Posted on 14th Nov 2012 by ian under Travel Tales | No Comments »

It can sometimes be a gamble to put a whole day aside with no plans when time on an itinerary is tight. Sometimes it pays off big time. I mentioned earlier that it was hoped that some surprises would come to us in Yorkshire and indeed they did, in a little package called Heptonstall.

In a nutshell, it is a village that is like Haworth, without the Brontë sisters and without the tourists but with more character and history to absorb just by wandering and observing. Hard to know where to start as we have over 50 photos of today’s rewarding sojourn… and it was more about experience than photography.

A few lovely hours rolled away with interaction with only three people, all locals… a lady exercising her dog, off the lead, in the churchyard… another lady who was married to a fellow on the church parish council. She was whipper-snipping around the more recent graves… and the young lady who looked after us in the tea rooms…

Yes, we were the only visitors in this beguiling snapshot of another time and place.  It was hard to imagine who lived there and why, apart from it being just so simple and charming.  The owner of the tea rooms had a sign up saying he would be closing for annual holidays for a couple of weeks, and you know where he was going?  Nowhere…

A cobblestoned street wends uphill through the village where, apart from the occasional glimpse of a car parked away from the main street, nothing seems to have changed in a couple of centuries. Or more – the dates inscribed above the door to the Cloth Hall are 1545 to 1553.

There is an ancient, communal town pump halfway up the main street. Thoughts of hygiene and bygone cholera flash past. There are two pubs – the White Lion and the Cross Inn, a wee post office and the Town Gate Tea Rooms, where we enjoyed a lovely lunch. And a house so low in the street that you can use the roof gutter as a handrail… But first…

We strolled up Church Lane to the churchyard where the remains of up to 100,000 people lie, many of them between the two churches – the one in ruins is the Church of St Thomas à Becket – it was built shortly after the Archbishop of Canterbury was murdered in his cathedral in 1170.

The church was destroyed in a gale in 1847, and the ‘new’ St Thomas the Apostle church was built.

And there is a third church in Heptonstall – the world’s oldest Methodist church in continual use, with a foundation stone laid by none other than John Wesley himself in 1764.

The atmosphere in the grave yard is incredible.

Most of the headstones lie flat and while it seems a bit sacrilegious to be walking across the interred, there is no choice. They lie flat by design, as they do in the Haworth cemetery.

In Haworth, the lack of air to the soil meant the bodies decomposed slowly and contaminated the water supplies, like the Brontë family well.

An image of that old pump in the main street flashes past… so much death through disease caused by simple lack of hygiene and sanitation we take for granted.  So much grief and misery if you were the few left to grow old…

Surnames on the headstones reappear – Sutcliffe, Greenwood, Uttley and Hartley. If you say the last two with a Yorkshire accent, they sound one and the same.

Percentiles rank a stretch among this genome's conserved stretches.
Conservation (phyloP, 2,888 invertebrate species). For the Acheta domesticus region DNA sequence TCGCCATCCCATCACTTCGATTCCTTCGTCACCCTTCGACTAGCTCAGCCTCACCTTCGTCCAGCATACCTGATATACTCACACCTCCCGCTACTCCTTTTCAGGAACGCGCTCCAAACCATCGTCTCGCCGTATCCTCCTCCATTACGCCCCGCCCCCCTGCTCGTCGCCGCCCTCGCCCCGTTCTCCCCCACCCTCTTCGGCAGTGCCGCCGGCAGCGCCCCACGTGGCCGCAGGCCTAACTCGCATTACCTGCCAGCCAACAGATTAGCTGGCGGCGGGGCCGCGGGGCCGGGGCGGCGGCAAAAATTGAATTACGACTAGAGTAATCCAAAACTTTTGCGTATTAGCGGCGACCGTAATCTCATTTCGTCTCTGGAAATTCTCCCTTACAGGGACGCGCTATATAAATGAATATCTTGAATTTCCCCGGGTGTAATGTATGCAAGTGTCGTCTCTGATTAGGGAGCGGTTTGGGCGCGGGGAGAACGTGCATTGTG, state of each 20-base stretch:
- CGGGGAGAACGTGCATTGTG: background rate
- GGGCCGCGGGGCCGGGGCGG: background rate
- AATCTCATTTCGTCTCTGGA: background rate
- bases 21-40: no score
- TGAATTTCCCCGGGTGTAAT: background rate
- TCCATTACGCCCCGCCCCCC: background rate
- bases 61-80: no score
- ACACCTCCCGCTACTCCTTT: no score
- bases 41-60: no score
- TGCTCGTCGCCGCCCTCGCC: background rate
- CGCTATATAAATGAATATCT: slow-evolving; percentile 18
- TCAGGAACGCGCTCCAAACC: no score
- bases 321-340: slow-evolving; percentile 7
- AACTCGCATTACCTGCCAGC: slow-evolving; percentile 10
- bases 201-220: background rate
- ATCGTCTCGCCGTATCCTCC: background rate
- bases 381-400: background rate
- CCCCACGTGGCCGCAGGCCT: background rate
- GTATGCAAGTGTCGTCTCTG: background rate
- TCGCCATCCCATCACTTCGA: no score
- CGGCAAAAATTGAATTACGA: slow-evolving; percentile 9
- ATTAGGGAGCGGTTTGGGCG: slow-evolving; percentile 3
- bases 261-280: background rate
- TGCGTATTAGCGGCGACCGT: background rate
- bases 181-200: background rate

One Hartley at rest, David, had the nickname “King” and was a famous ‘coiner’ or counterfeiter. He was hanged in York in 1770 for “unlawfully stamping and clipping a public coin” and his head impaled in Halifax before he ended up in Heptonstall.

Nearby is a headstone memorial to a nagging wife thanking the Good Lord for finally giving the husband some peace.

There is another grave here that attracts attention – sometimes by fans on a pilgrimage of poetry, sometimes by angry followers wanting to remove the second surname from her headstone.

The grave belongs to American poet, Sylvia Plath Hughes who took her life aged 30, in 1963, by sticking her head in an oven. Her husband was English poet, Ted Hughes, and the followers believe that he was the reason Sylvia Plath committed suicide.

On, and around, her grave are tributes from fans… tarot cards, letters, paper clips, flowers and a wreath made from pens.

On the way to Heptonstall we dropped into the village of Mytholmroyd to see the house with the address, No 1 Aspinall Street – the house where Ted Hughes was born (right).  We didn’t realise we would come across him again, in Poet’s Corner in Westminster Abbey…

From the churchyard, we slowly made our way to the tea room for an eclectic lunch – tea, hot chocolate with marshmallows, home-made Thai fish cakes, a chip butty and a brownie with cream and ice cream. Rain started to drizzle onto the cobblestones outside and, through the large window, it felt appropriate. Then Laura recited some of Sylvia Plath (from The Arrival of the Bee Box) and that felt so much more than appropriate…

I ordered this, clean wood box
Square as a chair and almost too heavy to lift.
I would say it was the coffin of a midget
Or a square baby
Were there not such a din in it.

The ‘bee box’ was a present from Hughes, a physical gift, and a cerebral and emotional one…

Never heard of Heptonstall before…

Will never forget it…

Even though… the box is only temporary.